If you’ve ever had a police officer driving behind you, you may have slowed down and made sure to make complete stops, just in case the officer decides to pull you over. In most cases, police will only pull you over if you commit a moving violation, but police have another tool they can use to perform a traffic stop: your license plate. Police can typically run your license plate legally whenever they want to. The Baltimore traffic ticket lawyer at the Law Offices of Randolph Rice explains why police can do this and when it can cause trouble for you.
When Can Police Run My License Plate?
Typically, police do not need any reason or justification to run your license plate. “Running a place” means to put the license plate number into a system to check whom the car is registered to, what type of car the plate is supposed to belong to, and whether the vehicle’s registration is valid. Police do not need a valid reason to run this check, since there is no expectation of privacy in your license plate number, so there is no need to justify this kind of search. However, there are some really common reasons police might run your license plate:
Police may pull up behind you and check your plate’s registration. Especially if your license plate is missing a registration sticker, police might think your registration is expired, revoked, or invalid. Running your plate can tell them that it’s valid, in which case they typically won’t bother you. Alternatively, if it comes back expired or revoked, they may stop you and ticket you for driving with an expired or suspended registration or a suspended license.
Checking for Stolen Vehicles
Police might run your plate if the car you’re driving is close to the description of a known missing car or if something about the vehicle tips off a police officer that the car might be stolen (e.g., scratches around the window from jimmying the door open). If you are driving a stolen vehicle, you could be stopped and investigated for auto theft. If your car is not stolen, the license plate matches the car, and the vehicle is properly registered, the police will typically leave you alone.
Checking for Stolen Plates
Every license plate is registered to the car it is supposed to be on. You cannot move a license plate from one car to another without changing the registration, which helps ensure that your plate number will always match the car and lead back to the driver. This is vital in cases of hit and runs or other incidents where witnesses catch only the driver’s license plate number. If a license plate is stolen and put on another car to cover up the car’s involvement in a crime – or simply to profit from a stolen license plate – it can lead to theft charges and other citations. Police can run a plate to check for this.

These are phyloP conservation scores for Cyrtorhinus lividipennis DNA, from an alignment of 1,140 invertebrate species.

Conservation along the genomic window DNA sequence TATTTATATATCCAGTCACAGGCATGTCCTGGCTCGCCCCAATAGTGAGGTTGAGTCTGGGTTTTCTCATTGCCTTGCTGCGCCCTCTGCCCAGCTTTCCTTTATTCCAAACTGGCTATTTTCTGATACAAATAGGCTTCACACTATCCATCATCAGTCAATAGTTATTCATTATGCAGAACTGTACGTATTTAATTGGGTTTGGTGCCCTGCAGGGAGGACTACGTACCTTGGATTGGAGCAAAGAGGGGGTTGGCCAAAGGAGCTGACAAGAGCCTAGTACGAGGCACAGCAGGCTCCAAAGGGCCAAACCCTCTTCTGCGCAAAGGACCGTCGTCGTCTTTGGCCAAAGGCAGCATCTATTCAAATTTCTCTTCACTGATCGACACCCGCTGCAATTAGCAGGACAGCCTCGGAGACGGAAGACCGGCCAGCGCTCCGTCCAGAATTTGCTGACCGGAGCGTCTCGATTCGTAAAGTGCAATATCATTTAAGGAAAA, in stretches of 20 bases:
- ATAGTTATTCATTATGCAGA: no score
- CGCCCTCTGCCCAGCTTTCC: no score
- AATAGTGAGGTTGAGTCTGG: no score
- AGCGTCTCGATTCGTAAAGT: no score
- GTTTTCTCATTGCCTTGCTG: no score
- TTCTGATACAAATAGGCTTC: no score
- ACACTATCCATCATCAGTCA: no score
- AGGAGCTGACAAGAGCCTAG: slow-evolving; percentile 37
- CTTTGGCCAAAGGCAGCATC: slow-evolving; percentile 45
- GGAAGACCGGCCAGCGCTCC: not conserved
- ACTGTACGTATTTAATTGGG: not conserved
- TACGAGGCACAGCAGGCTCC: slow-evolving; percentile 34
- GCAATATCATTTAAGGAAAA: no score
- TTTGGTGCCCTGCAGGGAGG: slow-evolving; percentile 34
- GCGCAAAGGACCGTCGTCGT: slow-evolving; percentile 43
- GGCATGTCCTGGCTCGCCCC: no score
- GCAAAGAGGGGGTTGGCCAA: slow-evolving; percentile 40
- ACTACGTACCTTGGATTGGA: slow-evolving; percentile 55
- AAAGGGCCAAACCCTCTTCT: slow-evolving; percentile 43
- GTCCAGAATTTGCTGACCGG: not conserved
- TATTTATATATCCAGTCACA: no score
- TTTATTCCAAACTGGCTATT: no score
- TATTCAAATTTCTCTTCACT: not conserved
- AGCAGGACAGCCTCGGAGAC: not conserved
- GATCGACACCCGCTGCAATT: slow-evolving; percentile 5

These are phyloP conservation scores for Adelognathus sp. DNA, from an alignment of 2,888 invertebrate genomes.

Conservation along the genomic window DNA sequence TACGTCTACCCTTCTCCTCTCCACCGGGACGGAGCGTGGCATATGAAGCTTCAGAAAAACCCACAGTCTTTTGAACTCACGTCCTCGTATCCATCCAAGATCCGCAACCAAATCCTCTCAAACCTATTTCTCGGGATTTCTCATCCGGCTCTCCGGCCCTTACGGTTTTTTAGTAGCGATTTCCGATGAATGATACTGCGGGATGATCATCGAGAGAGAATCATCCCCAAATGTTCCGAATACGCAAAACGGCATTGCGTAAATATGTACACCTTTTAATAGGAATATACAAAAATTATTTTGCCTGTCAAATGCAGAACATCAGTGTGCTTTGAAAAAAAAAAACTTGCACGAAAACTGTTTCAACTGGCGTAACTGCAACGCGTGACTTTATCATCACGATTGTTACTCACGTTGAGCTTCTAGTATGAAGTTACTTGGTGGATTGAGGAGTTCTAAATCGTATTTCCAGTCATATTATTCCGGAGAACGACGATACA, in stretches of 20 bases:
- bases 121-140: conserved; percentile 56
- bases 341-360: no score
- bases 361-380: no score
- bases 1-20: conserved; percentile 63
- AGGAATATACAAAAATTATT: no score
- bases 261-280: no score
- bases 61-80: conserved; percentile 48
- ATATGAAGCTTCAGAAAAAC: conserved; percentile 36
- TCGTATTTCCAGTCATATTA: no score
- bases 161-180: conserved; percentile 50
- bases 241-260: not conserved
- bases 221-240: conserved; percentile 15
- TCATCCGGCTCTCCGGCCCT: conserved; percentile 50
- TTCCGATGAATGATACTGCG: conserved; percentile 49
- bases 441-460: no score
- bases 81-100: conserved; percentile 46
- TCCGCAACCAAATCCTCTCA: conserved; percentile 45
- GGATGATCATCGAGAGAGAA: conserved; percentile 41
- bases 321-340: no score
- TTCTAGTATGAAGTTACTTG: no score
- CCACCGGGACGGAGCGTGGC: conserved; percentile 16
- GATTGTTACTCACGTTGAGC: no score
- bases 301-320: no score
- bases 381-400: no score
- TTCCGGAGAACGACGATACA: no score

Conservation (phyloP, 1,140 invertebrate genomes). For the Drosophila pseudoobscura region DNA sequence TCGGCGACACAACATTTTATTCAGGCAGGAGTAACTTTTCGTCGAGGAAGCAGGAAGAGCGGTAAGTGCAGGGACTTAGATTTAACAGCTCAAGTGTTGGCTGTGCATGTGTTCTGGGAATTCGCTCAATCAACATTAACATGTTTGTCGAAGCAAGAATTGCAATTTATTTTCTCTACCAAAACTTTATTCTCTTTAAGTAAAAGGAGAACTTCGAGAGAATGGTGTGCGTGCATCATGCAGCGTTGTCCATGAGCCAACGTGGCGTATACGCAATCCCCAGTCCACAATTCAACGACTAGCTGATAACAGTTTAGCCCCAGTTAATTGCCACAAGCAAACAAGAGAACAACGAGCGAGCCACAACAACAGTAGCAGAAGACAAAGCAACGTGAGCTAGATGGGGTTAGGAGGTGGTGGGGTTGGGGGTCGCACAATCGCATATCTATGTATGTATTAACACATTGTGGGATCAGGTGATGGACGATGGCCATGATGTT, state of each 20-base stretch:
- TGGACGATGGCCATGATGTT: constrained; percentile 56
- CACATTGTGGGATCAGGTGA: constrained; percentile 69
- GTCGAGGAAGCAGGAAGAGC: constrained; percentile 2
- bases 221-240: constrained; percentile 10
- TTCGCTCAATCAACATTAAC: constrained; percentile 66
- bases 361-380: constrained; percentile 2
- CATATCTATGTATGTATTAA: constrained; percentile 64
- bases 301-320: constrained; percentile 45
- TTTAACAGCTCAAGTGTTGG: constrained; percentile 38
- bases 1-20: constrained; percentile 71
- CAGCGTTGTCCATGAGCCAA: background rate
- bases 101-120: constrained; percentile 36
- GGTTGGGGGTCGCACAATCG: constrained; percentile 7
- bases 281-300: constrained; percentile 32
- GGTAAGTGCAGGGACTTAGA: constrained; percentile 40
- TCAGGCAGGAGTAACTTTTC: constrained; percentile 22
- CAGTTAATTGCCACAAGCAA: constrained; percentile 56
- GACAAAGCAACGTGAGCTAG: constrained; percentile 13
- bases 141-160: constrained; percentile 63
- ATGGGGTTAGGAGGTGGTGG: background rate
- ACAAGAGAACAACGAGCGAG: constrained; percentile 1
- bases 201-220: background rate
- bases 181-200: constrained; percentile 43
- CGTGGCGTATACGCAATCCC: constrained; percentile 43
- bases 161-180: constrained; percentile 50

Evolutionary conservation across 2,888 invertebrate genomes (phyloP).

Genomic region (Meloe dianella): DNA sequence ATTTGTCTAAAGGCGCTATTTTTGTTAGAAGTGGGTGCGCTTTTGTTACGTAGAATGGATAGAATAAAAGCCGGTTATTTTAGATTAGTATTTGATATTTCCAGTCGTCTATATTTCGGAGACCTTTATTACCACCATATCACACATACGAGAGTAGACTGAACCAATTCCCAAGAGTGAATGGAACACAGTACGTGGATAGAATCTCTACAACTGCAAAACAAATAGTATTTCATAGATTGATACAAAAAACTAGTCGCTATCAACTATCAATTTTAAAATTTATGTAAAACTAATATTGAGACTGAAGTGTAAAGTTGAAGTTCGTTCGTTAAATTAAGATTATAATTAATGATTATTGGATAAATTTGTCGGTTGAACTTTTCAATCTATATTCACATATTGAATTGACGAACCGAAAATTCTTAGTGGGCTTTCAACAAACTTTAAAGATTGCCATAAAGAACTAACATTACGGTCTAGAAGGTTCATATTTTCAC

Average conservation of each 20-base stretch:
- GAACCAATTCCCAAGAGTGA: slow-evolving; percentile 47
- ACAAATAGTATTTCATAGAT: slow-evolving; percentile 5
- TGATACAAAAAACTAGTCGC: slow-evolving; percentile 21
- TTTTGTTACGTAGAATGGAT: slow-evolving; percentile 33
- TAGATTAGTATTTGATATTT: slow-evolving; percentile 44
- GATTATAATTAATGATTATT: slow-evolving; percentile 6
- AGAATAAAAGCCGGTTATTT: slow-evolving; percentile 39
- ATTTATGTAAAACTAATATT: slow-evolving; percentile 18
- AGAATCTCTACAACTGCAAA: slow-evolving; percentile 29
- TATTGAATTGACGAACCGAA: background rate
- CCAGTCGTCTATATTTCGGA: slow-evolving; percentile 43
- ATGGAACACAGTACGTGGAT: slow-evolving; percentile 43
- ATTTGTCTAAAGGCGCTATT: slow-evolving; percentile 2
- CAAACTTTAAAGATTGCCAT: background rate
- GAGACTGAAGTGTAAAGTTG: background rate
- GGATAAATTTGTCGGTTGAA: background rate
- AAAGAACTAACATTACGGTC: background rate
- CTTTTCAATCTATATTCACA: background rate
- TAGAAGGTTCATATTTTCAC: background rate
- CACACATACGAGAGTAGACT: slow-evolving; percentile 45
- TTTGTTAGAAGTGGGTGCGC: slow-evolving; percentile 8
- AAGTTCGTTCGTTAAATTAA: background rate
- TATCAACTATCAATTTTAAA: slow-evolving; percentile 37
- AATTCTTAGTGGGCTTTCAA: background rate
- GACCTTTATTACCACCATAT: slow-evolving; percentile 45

Finding Cars Involved in Crime
As referenced, sometimes victims of crime and witnesses to criminal activity may spot a driver’s license plate number (or a partial plate number). This can help lead police to find the responsible parties, so they may run license plates somewhat randomly to see if they match a reported crime in the area. This is especially common if the body style, make, model, or color are close to the vehicle in a report. If the police officer can piece together enough information to have a reasonable suspicion that the car was involved, they may be able to pull you over to ask questions.
Criminal Charges from Traffic Stops
In many cases, running someone’s license plate gives police enough evidence of a traffic offense or another offense to stop the driver and investigate further. Police only need “reasonable suspicion” to perform a traffic stop under the rules of the Supreme Court case Terry v. Ohio (1968). Once police have you stopped, they can investigate further.
Any evidence of a crime that a police officer collects during a traffic stop can be used against you. This includes anything you say, any actions you take, anything they observe about you and your appearance, and any evidence they spot through your window or open door. Many routine traffic stops for expired registrations can lead to DUI charges if police spot signs of intoxication, drug charges if police see or smell drugs in your car, or other charges if police find evidence of other crimes. As long as the initial traffic stop was legal, any evidence they see in plain view can lead to valid charges.
During a traffic stop, it is important to be polite to police officers, but it is also vital to protect yourself from charges. Many life-changing criminal charges stem from what starts as a routine traffic stop. If you are pulled over, you have the right to say no to a police officer’s request to search your car, you have the right to refuse to answer questions you don’t want to answer, and you may ask if you are free to leave. Knowing your rights can help prevent criminal charges from traffic stops. However, if you are charged with a crime – or even given a traffic ticket – it is vital to talk to a criminal defense attorney for help understanding your charges and fighting the case against you, especially if jail time or high fines are on the line.
Call Our Baltimore Traffic Stop and Criminal Defense Lawyer for a Free Legal Consultation
If you or a loved one was pulled over for an expired registration or an issue with your license plate and it ended up leading to criminal charges, call a lawyer immediately. The Law Offices of Randolph Rice’s Baltimore, MD criminal defense lawyers represent defendants in charges ranging from traffic offenses to serious crimes like DUI and drug possession. For a free legal consultation on your case, call our law offices today at (410) 694-7291.